(how many dpi can you freaking fit in a jpeg to be able to do that? ack.)

They did the same trick with security cameras in the first Columbo shows. Back then most people thought that videotape worked like film.  ;)

And what about that scrolling assembler code in the original Terminator movie? Z80?  :tellme:

Living Room / Re: Laptops in the future
« on: April 01, 2008, 06:09 AM »
None of them are what I am hoping for. :huh:

I'm just looking for an ebook that I can comfortably write with and can be used an a remote controller for other systems. Solid state, AA batteries, nice multi-touch A5 portrait display that I can hold like a book. Cover that opens like barn doors, out and back, to make a split vertical keyboard.  8)

Living Room / Re: Haiku Poetry Messages for Microsoft Errors
« on: February 29, 2008, 12:45 PM »
They seem to have been entries for a Salon challenge in February 1998. (I Googled "disappeared. Screen. Mind. Both")

Living Room / Re: Myth or Last legend
« on: February 20, 2008, 11:13 AM »
Anyone frm scotland do update me with this.

here is the link for somehing unusual on the discovery.I found it while was searching for sea horse myth on discovery.


What ya think it is?

Whatever it is, it is not a plesiosaur

Oddly enough, the first sighting came shortly after the release of the original 'King Kong.'

Living Room / Re: Wanted: Electronic/Searchable Holy Books
« on: January 15, 2008, 11:24 AM »

I think (for now) your solution is best served by finding texts you are interested in, whether in html or plain text, and find a full-featured text viewing/searching software to load it into.
Something that allows full-search indexing, keyword tagging, marginal note-taking and markups for cross-referencing between two or more texts, stuff like that.

This functionality exists for many of the Bible study apps mentioned, it is the texts themselves that are not available because the text must be formatted for the software, which is a time-consuming process to say the least.
If such software (a more generic text indexing/markup/comparison tool) does not exist, I think it would be a fantastic project for someone to start as it would be a great research tool for texts of any persuasion.
Perhaps the discussion should now turn to finding such a software if it exists, and what it should look like if it doesn't.

In the early days of XML there was an example file that contained the KJV, the Koran and the Book of Mormon. I wrote a simple concordance to display each reference to a given word.  Unfortunately, I no longer have the file and cannot find it on the Net.  :-[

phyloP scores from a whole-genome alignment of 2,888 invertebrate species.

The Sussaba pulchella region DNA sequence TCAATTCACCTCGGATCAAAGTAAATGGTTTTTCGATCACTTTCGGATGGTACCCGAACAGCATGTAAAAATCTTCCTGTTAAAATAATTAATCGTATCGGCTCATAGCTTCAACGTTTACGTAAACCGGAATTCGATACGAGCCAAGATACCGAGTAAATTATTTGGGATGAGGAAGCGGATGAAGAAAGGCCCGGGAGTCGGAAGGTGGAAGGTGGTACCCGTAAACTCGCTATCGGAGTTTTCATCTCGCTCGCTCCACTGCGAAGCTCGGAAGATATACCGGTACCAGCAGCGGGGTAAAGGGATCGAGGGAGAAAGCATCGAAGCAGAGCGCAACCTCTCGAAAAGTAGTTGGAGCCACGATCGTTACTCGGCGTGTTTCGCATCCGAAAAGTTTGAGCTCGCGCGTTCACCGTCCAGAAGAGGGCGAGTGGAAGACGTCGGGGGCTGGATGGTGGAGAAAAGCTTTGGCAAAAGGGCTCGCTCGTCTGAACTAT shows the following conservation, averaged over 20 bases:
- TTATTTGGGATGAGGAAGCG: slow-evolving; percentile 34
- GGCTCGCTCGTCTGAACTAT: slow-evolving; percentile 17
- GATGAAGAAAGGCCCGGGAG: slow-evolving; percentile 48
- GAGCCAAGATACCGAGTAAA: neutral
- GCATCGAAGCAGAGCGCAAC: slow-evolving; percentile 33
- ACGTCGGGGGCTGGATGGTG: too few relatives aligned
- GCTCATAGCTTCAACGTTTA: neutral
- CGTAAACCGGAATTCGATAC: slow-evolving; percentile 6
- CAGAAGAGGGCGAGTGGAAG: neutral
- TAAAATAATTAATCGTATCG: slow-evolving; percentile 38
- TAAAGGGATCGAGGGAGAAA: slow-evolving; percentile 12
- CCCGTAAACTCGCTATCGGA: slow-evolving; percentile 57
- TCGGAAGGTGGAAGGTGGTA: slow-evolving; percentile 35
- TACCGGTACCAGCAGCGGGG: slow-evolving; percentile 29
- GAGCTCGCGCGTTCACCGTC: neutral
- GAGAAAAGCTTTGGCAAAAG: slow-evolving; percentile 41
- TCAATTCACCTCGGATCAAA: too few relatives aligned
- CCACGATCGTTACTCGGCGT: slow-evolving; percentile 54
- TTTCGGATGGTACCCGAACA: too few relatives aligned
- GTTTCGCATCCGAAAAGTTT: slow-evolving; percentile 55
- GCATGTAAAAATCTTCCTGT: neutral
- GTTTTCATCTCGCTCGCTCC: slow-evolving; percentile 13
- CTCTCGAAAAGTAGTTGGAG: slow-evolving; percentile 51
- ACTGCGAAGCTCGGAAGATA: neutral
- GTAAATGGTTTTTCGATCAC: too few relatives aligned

The first requirement seems to be a way to automatically parse a text by book/chapter/verse, sura/paragraph (or whatever its native divisions are) so that they can be referenced directly by external links.

Living Room / Re: Wanted: Electronic/Searchable Holy Books
« on: January 15, 2008, 09:29 AM »
First of, thank for the link to the film. It looks very interesting. I'm going to try an view it when I get the opportunity.

I do understand that what I am asking for is quite huge, but only if you look at it as me trying to "understand" everything about all of the religions. What I seek is only slightly more than a surface level understanding, a foundation, that will provide me with a proper perspective with which I can view related issues. I do not wish to do this as a Doctoral Thesis, I just want an educated layman's understanding - something beyond hearsay and propaganda.

A good book to start with might be Karen Armstrong's A History of God.  It does a good job of comparing the development of ideas about God in Judaism, Christianity and Islam.

The final sentence:
Human beings cannot endure emptiness and desolation; they will fill the vacuum by creating a new focus of meaning. The idols of fundementalism are not good substitutes for God; if we are to create a vibrant new faith for the twenty-first century, we should, perhaps, ponder the history of God for some lessons and warnings.

I think that might be useful whether or not you are a theist.  ;) (BTW, I'm a Methodist with Quaker inclinations)